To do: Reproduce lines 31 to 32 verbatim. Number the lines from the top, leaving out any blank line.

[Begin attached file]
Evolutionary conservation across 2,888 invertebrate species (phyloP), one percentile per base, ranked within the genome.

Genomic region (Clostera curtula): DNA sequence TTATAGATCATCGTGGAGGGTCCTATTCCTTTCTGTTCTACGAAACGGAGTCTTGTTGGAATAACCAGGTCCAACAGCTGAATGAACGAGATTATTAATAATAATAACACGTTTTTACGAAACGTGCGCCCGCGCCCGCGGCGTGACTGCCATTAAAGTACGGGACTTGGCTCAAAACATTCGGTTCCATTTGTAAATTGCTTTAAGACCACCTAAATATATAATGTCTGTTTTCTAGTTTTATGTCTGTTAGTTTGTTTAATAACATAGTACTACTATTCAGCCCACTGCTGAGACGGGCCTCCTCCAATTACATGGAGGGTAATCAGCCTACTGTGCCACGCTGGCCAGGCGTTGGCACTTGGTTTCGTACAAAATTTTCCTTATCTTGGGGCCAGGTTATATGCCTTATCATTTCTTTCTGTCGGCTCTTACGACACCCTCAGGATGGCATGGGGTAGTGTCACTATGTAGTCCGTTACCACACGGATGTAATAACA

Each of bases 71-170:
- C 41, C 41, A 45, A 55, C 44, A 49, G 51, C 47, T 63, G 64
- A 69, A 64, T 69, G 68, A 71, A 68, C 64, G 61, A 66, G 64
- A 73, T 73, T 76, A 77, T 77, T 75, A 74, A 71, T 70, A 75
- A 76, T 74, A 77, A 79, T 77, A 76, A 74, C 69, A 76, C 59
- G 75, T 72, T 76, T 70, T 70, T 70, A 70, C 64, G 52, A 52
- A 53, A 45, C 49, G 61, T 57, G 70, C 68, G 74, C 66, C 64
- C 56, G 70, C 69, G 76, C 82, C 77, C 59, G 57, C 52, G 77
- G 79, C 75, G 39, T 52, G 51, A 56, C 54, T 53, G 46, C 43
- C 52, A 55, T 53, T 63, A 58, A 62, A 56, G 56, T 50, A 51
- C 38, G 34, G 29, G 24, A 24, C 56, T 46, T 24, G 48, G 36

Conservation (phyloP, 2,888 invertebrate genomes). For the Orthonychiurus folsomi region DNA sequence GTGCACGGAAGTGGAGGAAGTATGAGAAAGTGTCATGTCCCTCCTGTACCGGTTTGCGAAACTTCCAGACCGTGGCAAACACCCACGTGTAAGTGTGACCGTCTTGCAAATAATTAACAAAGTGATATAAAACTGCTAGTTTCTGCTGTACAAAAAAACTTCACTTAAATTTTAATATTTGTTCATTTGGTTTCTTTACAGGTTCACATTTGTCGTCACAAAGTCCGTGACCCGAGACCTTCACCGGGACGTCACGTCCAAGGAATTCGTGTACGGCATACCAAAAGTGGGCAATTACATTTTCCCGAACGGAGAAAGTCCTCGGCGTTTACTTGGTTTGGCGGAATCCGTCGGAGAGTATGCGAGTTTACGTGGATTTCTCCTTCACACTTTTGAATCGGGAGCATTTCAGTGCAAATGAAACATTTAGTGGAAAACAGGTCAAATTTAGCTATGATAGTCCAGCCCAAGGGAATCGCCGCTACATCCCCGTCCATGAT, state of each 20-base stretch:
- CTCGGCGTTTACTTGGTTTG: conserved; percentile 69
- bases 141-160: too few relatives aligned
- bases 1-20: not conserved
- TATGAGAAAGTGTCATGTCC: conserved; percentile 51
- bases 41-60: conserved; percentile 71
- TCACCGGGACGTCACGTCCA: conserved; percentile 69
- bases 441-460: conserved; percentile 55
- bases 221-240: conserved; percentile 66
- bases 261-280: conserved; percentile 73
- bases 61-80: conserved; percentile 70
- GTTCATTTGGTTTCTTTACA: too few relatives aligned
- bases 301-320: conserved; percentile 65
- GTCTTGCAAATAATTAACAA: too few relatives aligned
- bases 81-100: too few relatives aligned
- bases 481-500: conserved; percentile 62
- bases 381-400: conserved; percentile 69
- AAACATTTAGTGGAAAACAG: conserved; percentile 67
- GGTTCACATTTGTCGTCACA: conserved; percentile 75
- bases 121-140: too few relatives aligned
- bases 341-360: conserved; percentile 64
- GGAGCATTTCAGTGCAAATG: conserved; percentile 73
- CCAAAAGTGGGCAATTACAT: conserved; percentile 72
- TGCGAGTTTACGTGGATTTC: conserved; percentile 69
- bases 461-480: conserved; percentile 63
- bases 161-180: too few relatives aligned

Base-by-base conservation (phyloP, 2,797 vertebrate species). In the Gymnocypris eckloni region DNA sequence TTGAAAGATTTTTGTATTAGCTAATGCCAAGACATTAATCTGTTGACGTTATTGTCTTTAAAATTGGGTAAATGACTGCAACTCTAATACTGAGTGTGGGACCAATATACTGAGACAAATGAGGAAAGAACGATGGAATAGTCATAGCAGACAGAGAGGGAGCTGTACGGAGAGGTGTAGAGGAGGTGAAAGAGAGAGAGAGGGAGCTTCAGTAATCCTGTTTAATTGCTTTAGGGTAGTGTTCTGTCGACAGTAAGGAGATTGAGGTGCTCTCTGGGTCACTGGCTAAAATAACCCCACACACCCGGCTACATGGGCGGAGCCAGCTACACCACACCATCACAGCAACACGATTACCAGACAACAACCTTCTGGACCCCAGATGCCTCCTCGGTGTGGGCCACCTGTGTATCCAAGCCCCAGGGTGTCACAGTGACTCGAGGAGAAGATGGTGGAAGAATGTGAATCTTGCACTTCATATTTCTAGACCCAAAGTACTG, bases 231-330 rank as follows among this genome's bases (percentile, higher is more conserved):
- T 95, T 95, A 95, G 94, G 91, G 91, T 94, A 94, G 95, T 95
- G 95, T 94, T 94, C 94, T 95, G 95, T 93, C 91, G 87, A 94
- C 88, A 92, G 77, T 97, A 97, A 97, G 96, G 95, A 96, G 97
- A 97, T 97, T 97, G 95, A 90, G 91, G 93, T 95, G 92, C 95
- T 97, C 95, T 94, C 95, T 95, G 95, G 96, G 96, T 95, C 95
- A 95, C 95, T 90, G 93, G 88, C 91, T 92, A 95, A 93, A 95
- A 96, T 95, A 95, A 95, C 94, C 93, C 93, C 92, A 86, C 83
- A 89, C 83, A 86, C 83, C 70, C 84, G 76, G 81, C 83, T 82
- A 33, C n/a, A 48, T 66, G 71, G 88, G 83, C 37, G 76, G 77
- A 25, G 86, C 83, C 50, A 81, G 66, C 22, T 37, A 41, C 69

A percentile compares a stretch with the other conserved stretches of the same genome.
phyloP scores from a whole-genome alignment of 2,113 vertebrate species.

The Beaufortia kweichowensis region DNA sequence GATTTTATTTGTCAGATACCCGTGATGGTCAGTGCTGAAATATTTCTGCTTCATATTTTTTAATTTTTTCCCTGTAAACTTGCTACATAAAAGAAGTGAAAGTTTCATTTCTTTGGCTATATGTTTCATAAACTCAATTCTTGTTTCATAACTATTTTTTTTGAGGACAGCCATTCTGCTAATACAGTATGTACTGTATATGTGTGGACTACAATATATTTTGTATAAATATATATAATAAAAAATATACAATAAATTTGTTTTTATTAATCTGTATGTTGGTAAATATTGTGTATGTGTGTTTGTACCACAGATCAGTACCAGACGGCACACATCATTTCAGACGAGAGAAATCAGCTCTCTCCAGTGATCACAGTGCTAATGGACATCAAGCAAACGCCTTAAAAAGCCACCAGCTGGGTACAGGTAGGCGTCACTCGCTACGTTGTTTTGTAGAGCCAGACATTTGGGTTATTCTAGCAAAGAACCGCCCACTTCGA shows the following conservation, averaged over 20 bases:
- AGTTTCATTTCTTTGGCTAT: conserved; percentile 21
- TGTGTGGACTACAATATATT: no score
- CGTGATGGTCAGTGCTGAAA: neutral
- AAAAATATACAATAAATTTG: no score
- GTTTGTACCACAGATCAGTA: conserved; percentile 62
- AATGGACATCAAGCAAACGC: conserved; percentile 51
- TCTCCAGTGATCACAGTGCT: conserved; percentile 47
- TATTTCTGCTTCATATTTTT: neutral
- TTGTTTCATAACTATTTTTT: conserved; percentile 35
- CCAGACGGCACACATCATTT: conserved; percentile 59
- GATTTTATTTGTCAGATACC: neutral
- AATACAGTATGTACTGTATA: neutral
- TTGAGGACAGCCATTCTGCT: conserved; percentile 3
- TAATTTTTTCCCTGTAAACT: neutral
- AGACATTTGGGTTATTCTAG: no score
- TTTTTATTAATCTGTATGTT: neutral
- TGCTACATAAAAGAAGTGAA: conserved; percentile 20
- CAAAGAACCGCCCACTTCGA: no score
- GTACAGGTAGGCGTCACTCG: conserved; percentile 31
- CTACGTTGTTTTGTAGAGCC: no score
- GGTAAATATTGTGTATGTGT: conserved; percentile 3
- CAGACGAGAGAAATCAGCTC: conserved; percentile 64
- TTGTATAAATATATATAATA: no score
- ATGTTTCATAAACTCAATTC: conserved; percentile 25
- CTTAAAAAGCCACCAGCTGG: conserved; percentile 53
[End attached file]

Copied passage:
- AAACATTTAGTGGAAAACAG: conserved; percentile 67
- GGTTCACATTTGTCGTCACA: conserved; percentile 75